Homestead, Fla.-based DiMare Co. expects to wind down its Homestead deal in mid-April and its Immokalee, Fla., harvest a week later, said Tony DiMare, vice president.
In the week of April 8, DiMare Co. plans to begin shipping grape and cherry tomatoes from the Ruskin, Fla., area. Romas and rounds should follow beginning April 20.
Weis-Buy Farms Inc., Fort Myers, Fla., doesn’t expect significant volumes out of Palmetto/Ruskin until about May 1, said Chuck Weisinger, president and chief executive officer.
The company’s Homeland and Immokalee deals were beginning to phase out in early April, Weisinger said.
Mexico’s field-grown volumes were declining after their seasonal peak, with excellent quality and smaller sizing likely for the balance of the deal, said Jaime Chamberlain, president of J-C Distributing Inc., Nogales, Ariz.
With the exception of a few cold spells that set back Ruskin/Palmetto crops slightly, Florida growers have enjoyed dry, warm weather this season, DiMare said.
“The quality has been excellent,” he said. “We’ve had good growing conditions.”
Because of bad weather in mid- to late February, volumes would likely be affected in April, Weisinger said. Fruit damaged after knocking against stakes in windy weather meant shippers were having to grade harder, he said.
“I don’t think we’ll see a pileup of tomatoes like in previous years.”
Tomatoes that made the grade in early April, however, were of excellent quality, Weisinger said.
Markets for smaller fruit were weakening in April as more volume came on, but markets for larger fruit was still very strong heading into the Ruskin deal, DiMare said.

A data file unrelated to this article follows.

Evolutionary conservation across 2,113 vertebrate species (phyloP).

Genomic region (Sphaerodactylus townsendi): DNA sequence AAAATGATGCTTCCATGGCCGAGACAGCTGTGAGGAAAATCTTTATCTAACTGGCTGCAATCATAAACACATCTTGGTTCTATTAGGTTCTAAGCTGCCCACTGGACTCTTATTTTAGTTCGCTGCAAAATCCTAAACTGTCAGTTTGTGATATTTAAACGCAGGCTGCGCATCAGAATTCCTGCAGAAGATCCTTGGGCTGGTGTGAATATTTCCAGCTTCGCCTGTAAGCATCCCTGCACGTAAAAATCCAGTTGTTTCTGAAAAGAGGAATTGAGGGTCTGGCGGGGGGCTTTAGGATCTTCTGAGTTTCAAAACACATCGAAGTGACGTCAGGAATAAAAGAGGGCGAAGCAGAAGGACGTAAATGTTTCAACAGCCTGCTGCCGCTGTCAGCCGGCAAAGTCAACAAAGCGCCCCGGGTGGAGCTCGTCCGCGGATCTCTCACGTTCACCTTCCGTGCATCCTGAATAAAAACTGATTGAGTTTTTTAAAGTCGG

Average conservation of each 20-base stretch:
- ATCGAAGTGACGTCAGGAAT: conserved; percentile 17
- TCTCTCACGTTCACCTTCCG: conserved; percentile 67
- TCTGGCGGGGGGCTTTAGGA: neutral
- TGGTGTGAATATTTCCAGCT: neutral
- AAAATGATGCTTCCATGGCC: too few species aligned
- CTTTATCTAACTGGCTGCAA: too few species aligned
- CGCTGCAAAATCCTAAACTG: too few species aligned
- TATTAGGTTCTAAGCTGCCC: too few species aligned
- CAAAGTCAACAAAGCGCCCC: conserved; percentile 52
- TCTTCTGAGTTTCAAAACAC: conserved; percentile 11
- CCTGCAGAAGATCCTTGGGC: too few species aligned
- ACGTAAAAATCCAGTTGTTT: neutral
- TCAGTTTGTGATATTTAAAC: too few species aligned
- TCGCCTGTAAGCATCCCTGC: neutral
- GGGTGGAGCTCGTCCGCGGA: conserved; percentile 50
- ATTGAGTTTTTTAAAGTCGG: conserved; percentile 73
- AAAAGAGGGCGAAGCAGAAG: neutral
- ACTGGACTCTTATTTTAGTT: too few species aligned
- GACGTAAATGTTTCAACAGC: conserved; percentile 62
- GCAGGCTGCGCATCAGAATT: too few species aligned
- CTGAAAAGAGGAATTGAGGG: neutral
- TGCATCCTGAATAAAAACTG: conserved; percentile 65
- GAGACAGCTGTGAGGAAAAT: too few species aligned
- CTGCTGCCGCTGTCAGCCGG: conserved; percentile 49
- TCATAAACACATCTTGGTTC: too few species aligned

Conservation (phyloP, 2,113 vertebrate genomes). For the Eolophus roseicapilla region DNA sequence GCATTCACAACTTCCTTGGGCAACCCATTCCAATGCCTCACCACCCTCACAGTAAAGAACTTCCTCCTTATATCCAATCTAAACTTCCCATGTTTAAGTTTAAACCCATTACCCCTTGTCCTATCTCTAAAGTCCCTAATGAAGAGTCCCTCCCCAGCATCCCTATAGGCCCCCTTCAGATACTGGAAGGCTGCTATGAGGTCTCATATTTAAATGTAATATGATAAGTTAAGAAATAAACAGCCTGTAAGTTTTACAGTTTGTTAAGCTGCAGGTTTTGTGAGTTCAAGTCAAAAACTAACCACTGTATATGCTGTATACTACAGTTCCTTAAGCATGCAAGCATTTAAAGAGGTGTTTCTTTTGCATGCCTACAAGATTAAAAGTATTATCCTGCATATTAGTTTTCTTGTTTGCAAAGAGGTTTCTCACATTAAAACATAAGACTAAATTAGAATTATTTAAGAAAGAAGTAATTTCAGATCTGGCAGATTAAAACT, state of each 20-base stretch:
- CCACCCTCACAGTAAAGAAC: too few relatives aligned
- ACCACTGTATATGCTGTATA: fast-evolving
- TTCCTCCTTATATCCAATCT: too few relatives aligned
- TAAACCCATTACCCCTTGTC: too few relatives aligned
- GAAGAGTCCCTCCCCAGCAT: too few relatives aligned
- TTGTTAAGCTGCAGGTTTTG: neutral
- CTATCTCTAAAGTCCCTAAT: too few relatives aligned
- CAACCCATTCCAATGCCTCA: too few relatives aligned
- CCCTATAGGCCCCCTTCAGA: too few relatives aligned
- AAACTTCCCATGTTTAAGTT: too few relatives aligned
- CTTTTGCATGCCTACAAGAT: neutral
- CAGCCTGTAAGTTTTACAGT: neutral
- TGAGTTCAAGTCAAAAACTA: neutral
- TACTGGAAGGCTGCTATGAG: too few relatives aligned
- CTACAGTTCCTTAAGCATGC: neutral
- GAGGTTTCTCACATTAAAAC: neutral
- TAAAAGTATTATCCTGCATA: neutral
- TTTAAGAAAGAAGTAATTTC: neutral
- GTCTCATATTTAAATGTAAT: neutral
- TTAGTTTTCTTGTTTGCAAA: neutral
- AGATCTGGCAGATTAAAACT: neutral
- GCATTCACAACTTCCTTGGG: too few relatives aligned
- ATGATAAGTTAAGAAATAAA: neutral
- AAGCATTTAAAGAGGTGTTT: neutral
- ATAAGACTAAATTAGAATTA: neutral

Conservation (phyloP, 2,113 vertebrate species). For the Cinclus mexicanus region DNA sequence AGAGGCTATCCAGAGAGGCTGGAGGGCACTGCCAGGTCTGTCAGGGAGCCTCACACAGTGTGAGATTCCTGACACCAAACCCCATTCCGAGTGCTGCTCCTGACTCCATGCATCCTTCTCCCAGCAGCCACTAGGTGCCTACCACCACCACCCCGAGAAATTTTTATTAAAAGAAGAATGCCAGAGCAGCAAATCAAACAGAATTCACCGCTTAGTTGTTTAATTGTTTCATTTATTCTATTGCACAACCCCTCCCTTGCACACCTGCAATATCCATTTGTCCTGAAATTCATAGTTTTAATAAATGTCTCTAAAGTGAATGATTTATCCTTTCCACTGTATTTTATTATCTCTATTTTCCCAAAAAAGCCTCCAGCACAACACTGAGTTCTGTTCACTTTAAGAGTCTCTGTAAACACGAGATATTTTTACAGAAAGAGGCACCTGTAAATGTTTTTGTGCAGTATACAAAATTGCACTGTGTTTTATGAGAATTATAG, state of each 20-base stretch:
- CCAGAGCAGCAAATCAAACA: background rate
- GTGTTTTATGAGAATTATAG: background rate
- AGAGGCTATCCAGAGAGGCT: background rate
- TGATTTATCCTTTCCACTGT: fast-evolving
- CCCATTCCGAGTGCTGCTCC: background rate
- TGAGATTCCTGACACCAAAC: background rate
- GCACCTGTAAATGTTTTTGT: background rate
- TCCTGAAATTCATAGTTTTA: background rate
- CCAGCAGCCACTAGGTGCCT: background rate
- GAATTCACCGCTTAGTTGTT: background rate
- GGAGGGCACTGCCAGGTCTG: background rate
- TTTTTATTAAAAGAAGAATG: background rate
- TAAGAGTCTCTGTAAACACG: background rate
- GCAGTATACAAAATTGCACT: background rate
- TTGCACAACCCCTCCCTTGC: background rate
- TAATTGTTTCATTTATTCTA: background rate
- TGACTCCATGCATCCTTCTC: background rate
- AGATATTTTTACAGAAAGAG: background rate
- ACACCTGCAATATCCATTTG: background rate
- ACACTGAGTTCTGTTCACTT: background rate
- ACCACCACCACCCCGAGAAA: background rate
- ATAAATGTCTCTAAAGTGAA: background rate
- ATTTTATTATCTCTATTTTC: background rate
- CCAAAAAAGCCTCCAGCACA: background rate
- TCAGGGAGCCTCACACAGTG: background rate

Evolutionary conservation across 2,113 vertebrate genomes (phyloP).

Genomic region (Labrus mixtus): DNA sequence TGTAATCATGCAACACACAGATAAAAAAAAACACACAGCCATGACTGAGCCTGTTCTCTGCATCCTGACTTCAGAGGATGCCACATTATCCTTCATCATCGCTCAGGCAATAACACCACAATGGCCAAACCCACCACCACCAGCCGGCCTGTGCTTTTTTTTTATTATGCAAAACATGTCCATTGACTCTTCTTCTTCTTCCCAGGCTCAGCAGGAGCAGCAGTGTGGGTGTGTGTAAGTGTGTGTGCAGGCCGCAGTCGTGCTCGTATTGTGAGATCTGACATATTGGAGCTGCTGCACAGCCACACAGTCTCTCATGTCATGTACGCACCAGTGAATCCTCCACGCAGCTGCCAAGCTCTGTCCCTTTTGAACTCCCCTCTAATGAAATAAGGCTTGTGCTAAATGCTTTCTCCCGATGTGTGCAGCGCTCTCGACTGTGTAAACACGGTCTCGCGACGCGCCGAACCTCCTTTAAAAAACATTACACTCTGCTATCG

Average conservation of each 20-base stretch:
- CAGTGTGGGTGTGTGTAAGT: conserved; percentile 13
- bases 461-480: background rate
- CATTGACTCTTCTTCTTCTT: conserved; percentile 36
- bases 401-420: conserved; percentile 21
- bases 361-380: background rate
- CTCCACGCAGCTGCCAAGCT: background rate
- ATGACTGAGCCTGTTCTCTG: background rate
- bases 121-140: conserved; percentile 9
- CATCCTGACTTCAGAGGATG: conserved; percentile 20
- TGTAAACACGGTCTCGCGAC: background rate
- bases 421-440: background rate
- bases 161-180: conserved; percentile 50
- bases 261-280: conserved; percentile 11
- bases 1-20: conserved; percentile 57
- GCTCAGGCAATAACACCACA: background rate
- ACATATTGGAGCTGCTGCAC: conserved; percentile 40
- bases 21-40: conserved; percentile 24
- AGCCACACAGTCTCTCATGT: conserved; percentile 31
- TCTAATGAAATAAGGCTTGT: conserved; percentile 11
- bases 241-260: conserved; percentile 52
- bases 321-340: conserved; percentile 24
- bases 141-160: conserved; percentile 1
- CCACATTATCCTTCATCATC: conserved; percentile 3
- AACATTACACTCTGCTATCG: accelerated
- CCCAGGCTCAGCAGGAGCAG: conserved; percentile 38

Grape and roma markets also were strong in early April.
“Demand has been good,” he said.
On April 2, the U.S. Department of Agriculture reported a price of $11.95 for 25-pound cartons of loose mature greens 5x6 from Florida, up from $5.95-6.95 last year at the same time.
After a sluggish start to April, Weisinger expected markets to pep up the week of April 8.
“It’s been real quiet price-wise — the after-Easter hangover,” he said. “Next week should see a lot of action.”
DiMare said that as of early April, the effects of a new suspension agreement between Mexico and the U.S., which raises the floor prices of Mexican tomatoes, has been minimal.
“I think it’s still too early to determine. I don’t know if it’s had much of an effect,” he said. “Look at the market pre-suspension, it was a $12-14 market. Since then the market in Florida has come down to $8-10.”
Weisinger, however, did think the new agreement was already making itself felt in the market.
“Any secondary product can’t be sold,” he said. “Stuff that’s just fair won’t bring the minimum. In previous years, you could do something else with it. Now, you have to send it home.”
Chamberlain said he hadn’t heard of Mexican shipments being turned back as of April 3.
“Fortunately, I’ve been able to sell at above the minimum.”
Next season, he said, is when the full effect of the new agreement will be felt.
“I think it will be tough, but something we have to live with,” he said. “It’s going to be very, very tough for a lot of consumers to swallow that they’ll have to pay more.”